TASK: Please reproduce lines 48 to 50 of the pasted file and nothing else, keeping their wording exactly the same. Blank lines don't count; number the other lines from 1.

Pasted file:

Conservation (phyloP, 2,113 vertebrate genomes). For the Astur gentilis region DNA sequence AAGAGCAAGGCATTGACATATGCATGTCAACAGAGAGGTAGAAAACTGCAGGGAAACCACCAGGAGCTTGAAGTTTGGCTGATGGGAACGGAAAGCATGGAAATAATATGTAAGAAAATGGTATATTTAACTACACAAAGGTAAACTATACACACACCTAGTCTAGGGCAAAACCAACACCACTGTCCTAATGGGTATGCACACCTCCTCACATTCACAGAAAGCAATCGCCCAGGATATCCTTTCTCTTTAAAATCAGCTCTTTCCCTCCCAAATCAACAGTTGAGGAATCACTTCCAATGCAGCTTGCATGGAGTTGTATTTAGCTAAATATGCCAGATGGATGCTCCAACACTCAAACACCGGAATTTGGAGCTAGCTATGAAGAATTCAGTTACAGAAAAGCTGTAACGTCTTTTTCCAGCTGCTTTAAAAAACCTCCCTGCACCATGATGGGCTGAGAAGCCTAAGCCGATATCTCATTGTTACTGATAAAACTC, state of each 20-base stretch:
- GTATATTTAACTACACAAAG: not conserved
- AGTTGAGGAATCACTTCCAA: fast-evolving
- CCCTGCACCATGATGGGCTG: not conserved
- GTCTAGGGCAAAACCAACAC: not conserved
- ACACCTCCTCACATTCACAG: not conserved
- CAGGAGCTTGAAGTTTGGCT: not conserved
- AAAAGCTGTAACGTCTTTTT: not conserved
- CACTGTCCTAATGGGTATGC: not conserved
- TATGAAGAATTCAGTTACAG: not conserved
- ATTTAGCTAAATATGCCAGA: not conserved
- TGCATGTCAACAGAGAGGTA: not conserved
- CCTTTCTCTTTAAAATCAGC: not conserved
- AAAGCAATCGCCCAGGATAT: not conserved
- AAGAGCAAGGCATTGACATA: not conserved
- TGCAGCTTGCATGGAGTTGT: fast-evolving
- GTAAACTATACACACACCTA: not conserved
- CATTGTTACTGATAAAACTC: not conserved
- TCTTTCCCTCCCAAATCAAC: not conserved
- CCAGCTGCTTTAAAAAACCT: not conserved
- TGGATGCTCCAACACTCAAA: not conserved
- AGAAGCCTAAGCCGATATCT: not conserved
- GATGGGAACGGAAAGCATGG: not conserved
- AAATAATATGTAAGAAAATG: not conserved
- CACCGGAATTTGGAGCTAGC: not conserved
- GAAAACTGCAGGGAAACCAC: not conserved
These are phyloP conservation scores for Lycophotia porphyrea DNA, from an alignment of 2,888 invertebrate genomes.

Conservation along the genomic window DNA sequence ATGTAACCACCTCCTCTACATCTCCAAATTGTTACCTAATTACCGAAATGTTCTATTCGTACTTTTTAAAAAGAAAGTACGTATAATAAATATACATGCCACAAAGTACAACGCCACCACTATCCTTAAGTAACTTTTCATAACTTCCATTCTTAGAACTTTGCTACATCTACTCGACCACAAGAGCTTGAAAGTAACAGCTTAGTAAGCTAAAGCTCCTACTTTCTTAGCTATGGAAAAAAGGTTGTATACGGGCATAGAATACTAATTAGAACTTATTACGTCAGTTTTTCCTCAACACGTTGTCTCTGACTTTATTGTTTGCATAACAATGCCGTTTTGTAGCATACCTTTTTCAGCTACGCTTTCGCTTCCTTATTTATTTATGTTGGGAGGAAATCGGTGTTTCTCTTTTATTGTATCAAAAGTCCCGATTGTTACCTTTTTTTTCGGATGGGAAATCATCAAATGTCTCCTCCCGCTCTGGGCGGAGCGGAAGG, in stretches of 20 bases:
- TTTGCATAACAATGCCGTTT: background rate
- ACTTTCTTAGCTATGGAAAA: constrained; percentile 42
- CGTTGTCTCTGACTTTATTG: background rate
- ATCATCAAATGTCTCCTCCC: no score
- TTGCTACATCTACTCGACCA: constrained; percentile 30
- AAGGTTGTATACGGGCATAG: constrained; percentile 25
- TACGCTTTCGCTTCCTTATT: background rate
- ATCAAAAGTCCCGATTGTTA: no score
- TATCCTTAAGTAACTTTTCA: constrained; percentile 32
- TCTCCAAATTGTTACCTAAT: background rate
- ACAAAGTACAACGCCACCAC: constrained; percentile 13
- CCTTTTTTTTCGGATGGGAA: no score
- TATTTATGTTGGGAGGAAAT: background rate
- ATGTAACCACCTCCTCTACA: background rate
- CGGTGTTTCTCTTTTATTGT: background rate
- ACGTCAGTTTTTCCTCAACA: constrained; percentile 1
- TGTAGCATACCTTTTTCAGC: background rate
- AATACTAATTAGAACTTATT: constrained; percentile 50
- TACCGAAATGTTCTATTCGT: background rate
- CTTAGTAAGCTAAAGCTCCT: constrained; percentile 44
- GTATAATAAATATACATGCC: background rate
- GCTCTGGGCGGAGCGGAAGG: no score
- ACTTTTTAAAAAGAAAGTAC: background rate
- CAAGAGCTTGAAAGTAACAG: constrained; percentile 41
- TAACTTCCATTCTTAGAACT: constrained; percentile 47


- CTTAGTAAGCTAAAGCTCCT: constrained; percentile 44
- GTATAATAAATATACATGCC: background rate
- GCTCTGGGCGGAGCGGAAGG: no score